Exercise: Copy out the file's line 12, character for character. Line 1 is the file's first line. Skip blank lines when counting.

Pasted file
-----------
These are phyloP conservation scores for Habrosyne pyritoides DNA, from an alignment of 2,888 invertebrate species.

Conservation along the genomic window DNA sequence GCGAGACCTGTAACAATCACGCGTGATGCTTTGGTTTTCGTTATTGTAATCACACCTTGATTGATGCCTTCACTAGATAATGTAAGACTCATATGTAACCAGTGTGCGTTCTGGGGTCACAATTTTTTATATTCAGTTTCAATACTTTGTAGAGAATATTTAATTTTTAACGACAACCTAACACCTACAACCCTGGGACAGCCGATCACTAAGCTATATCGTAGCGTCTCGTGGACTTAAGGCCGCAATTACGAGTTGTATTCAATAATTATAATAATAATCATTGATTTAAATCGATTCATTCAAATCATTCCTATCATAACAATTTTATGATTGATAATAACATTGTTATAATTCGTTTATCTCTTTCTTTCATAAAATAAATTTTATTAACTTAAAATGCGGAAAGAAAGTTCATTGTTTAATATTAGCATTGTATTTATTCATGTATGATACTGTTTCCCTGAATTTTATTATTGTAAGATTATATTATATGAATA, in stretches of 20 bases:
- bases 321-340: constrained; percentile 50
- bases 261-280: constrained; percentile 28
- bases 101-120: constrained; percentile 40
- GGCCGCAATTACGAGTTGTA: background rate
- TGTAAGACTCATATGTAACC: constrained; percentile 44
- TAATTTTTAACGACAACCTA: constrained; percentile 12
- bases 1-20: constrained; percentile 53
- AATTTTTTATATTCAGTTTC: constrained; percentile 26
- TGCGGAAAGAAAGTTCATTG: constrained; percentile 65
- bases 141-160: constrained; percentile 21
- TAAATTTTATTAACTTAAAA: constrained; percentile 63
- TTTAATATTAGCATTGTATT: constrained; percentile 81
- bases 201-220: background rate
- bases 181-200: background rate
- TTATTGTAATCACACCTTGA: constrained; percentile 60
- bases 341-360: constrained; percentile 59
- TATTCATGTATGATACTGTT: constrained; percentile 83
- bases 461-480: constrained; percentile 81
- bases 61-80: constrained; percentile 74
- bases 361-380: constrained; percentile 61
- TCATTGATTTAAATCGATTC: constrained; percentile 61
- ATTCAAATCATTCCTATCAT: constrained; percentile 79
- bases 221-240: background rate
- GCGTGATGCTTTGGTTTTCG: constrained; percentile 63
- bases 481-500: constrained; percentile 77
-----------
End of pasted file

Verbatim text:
- bases 141-160: constrained; percentile 21